8.
Acta Trop ; 165: 17-20, 2017 Jan.
Artigo em Inglês | MEDLINE | ID: mdl-27887695

RESUMO

Echinococcus granulosus sensu lato (s.l.) is a zoonotic disease highly endemic in Tunisia. Canids including stray and semi-stray dogs, jackals and foxes are known as definitive hosts and a wide range of ungulates have been shown to harbour the metacestode hydatid stage and may serve as intermediate hosts. Fertile hydatid cysts of Echinococcus equinus and E. granulosus sensu stricto (s.s.) were recently molecularly identified for the first time from Tunisian donkeys. E. granulosus (s.s.) was also identified from wild boars in Tunisia. Here we report the confirmation of hydatid cysts caused by E. granulosus (s.s.) in the critically endangered antelope, Addax nasomaculatus in Tunisia. DNA-based molecular analysis revealed that A. nasomaculatus was infected with E. granulosus (s.s.) which had a 100% identity with the main globally distributed E. granulosus (s.s.) (EgTu01) haplotype. Cysts of Taenia hydatigena (n=33) were also observed on the liver and in the body cavity. Due to their endangered status and their relatively small numbers, it is unlikely that hydatid infection of A. nasomaculatus will form a major contribution to the epidemiology and transmission of E. granulosus in Tunisia, but infection may result in pathology, morbidity and early mortality, and may still play a role in the perpetuation of the parasite in wildlife cycles.


Assuntos
Antílopes/parasitologia , Equinococose/transmissão , Echinococcus granulosus/genética , Animais , Espécies em Perigo de Extinção , Haplótipos , Tunísia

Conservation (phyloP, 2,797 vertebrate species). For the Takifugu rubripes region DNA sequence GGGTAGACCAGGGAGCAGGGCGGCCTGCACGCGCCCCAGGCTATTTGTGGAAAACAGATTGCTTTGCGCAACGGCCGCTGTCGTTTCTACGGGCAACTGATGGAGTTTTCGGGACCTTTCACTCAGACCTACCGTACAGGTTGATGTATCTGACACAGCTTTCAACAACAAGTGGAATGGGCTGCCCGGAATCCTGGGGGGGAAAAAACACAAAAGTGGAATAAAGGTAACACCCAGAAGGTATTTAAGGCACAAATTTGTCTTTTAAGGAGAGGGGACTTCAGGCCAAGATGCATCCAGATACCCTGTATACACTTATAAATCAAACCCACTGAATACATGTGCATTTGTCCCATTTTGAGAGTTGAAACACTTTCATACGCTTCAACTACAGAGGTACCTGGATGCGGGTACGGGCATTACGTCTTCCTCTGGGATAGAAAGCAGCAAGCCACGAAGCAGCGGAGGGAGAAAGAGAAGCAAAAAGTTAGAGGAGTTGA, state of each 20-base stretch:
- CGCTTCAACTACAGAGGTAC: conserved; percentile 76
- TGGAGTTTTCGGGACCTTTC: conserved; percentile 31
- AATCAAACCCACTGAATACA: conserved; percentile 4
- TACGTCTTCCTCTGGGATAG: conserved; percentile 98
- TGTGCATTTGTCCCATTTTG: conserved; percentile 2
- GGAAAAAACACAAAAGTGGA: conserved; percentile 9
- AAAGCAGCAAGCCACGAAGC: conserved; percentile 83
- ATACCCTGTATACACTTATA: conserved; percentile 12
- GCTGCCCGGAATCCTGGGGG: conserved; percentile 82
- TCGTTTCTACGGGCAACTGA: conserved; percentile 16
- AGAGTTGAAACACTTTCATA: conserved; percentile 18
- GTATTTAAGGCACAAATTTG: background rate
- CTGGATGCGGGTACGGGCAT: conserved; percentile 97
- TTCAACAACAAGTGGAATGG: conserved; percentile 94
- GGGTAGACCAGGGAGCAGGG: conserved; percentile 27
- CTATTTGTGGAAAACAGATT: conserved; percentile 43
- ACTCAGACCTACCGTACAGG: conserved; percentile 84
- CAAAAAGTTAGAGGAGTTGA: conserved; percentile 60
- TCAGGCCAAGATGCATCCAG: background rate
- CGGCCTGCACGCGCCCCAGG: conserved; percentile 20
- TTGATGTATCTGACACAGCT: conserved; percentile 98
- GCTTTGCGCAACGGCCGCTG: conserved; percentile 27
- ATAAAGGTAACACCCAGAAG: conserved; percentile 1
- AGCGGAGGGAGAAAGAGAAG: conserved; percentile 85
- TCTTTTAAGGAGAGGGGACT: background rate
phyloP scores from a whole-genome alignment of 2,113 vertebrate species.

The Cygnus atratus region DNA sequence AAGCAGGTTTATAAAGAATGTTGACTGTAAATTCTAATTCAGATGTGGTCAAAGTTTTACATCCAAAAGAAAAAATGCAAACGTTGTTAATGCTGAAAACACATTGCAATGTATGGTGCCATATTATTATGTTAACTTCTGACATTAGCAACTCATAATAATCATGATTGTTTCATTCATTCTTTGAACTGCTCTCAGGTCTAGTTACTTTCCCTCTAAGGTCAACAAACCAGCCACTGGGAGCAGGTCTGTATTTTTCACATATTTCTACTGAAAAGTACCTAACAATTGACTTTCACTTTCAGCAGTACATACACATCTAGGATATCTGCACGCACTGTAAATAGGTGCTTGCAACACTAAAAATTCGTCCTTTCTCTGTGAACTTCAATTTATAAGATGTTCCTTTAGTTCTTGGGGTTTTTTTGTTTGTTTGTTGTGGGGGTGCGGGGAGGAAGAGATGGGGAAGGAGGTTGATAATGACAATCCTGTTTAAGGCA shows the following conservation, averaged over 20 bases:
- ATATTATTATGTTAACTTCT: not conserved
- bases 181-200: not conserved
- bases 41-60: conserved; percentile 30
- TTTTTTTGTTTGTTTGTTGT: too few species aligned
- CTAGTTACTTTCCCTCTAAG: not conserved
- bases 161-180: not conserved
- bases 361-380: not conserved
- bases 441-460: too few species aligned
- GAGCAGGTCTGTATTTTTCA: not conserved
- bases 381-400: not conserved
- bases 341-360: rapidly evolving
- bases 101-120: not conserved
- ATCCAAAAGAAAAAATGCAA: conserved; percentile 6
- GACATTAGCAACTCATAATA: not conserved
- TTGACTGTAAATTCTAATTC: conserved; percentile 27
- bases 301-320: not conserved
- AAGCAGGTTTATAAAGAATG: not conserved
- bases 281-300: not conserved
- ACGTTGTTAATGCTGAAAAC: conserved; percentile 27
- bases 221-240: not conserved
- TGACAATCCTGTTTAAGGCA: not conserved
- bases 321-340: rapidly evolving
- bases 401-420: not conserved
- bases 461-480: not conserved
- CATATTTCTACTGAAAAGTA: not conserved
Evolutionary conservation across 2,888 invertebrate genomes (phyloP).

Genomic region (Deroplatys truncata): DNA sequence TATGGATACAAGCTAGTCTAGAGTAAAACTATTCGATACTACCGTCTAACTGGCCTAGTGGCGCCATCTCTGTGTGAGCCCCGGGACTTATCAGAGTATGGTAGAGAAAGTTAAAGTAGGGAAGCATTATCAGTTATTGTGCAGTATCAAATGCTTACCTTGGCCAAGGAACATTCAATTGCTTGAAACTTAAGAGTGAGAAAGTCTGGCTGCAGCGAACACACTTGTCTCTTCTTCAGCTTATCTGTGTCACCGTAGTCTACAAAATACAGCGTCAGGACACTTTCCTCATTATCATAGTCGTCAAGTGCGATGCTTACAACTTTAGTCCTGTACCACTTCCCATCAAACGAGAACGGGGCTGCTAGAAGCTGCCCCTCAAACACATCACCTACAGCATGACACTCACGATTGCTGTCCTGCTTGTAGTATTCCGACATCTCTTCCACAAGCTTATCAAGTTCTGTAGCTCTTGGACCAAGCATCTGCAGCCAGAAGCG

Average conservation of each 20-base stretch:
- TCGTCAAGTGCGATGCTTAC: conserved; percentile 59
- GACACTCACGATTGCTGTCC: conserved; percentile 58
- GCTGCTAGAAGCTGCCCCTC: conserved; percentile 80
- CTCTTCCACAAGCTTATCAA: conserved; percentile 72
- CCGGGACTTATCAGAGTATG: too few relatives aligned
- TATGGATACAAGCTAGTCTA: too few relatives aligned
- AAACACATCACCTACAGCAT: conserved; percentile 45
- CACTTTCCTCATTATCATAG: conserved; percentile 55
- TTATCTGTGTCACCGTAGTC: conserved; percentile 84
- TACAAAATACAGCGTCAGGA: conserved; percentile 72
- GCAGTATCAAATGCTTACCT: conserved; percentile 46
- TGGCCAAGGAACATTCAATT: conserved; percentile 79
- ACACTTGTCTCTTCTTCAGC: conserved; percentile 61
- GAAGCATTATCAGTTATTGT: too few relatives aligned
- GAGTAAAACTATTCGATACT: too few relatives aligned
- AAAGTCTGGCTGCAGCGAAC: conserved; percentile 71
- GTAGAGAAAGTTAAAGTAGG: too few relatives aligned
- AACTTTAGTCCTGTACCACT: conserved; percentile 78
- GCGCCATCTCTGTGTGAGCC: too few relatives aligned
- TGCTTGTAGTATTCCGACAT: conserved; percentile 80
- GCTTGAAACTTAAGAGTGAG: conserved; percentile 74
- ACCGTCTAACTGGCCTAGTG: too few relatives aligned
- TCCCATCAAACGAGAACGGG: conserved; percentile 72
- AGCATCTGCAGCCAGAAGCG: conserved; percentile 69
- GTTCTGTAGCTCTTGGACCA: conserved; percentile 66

9.
Vet Parasitol ; 226: 167-73, 2016 Aug 15.
Artigo em Inglês | MEDLINE | ID: mdl-27514903

RESUMO

Tick-borne hemoparasites (TBHs) are a group of pathogens of concern in animal management because they are associated with a diversity of hosts, including both wild and domestic species. However, little is known about how frequently TBHs are shared across the wildlife-livestock interface in natural settings. Here, we compared the TBHs of wild Grant's gazelle (Nanger granti) and domestic sheep (Ovis aries) in a region of Kenya where these species extensively overlap. Blood samples collected from each species were screened for piroplasm and rickettsial TBHs by PCR-based amplification of 18S/16S ribosomal DNA, respectively. Overall, 99% of gazelle and 66% of sheep were positive for Babesia/Theileria, and 32% of gazelle and 47% sheep were positive for Anaplasma/Ehrlichia. Sequencing a subset of positive samples revealed infections of Theileria and Anaplasma. Sequences sorted into seven phylogenetically distinct genotypes-two Theileria, and five Anaplasma. With the exception of a putatively novel Anaplasma lineage from Grant's gazelle, these genotypes appeared to be divergent forms of previously described species, including T. ovis, A. ovis, A. bovis, and A. platys. Only one genotype, which clustered within the A. platys clade, contained sequences from both gazelle and sheep. This suggests that despite niche, habitat, and phylogenetic overlap, the majority of circulating tick-borne diseases may not be shared between these two focal species.